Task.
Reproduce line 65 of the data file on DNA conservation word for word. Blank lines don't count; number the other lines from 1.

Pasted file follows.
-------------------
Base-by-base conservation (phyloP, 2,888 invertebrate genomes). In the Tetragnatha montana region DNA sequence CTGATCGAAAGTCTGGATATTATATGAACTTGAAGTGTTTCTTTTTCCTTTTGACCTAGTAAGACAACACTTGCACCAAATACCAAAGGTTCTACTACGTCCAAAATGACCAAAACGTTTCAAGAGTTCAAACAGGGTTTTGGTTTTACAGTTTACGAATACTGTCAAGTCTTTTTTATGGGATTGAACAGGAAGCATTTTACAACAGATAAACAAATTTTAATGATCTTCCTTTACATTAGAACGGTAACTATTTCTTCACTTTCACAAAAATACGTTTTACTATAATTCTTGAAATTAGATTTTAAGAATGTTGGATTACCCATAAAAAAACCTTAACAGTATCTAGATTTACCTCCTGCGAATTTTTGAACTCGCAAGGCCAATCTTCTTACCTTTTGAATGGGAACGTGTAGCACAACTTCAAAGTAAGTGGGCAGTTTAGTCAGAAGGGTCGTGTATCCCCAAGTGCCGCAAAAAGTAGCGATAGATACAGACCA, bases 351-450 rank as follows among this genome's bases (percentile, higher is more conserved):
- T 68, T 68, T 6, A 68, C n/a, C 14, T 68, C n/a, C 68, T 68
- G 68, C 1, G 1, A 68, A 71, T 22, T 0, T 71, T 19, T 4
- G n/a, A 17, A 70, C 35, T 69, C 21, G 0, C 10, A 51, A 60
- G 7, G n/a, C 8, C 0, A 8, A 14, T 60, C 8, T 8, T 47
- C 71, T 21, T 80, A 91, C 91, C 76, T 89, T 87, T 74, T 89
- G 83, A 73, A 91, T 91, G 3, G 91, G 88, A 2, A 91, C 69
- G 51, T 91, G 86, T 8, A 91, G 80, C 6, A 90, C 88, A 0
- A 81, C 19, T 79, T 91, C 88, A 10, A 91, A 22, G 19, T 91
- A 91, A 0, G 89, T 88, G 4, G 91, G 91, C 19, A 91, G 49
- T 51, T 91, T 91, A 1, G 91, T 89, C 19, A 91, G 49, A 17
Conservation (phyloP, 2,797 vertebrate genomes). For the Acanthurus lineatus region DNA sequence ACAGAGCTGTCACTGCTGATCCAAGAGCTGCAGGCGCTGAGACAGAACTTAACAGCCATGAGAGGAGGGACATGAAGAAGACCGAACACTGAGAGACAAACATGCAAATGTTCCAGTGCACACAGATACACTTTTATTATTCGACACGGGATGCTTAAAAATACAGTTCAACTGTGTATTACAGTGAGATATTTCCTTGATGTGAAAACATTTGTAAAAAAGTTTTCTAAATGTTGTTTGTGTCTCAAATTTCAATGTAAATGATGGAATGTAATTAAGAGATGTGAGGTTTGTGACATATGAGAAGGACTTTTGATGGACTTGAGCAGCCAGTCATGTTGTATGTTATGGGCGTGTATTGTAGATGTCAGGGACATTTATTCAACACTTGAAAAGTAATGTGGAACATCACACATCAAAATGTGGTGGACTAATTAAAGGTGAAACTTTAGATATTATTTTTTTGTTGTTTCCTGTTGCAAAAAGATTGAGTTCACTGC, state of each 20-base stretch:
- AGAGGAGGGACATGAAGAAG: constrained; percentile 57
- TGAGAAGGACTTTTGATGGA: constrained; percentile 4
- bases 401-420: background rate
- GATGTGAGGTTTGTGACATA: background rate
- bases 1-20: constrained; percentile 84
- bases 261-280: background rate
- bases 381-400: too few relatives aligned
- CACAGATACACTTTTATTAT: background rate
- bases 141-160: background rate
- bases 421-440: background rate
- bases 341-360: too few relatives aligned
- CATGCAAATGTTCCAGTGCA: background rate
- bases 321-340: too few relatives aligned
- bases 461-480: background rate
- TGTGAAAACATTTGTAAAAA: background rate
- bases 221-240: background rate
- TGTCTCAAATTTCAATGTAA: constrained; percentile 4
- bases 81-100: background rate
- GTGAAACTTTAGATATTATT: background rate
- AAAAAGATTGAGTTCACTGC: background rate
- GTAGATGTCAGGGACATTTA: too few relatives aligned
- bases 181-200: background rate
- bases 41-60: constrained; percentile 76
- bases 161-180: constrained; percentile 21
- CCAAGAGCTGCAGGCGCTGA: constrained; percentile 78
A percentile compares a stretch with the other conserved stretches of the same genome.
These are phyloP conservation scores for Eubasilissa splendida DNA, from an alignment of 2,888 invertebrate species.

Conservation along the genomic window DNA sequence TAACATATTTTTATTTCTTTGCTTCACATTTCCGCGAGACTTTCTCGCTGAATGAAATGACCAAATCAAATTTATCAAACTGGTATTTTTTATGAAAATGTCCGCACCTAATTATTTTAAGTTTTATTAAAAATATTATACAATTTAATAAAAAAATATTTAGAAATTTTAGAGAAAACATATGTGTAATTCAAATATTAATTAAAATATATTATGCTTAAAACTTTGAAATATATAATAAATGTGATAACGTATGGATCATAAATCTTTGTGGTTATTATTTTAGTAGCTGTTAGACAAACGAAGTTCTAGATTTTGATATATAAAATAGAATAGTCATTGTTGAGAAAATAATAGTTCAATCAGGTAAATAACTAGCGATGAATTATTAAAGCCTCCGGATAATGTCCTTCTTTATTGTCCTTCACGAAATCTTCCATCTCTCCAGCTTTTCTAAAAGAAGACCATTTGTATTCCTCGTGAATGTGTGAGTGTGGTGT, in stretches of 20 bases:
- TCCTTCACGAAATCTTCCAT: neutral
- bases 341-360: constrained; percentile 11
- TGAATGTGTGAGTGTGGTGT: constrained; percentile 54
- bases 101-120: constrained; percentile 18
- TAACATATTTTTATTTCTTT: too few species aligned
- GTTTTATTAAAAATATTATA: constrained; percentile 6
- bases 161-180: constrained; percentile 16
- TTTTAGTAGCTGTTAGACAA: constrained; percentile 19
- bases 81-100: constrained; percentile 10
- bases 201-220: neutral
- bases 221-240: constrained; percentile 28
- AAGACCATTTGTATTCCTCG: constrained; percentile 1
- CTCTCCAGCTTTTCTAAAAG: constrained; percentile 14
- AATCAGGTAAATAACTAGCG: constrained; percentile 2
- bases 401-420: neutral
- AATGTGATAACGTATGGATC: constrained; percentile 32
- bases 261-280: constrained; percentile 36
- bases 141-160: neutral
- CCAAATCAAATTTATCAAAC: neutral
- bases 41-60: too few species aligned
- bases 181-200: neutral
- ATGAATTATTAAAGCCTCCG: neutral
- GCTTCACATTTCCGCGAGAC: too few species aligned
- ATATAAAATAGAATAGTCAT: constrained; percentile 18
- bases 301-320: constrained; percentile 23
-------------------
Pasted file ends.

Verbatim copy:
- bases 301-320: constrained; percentile 23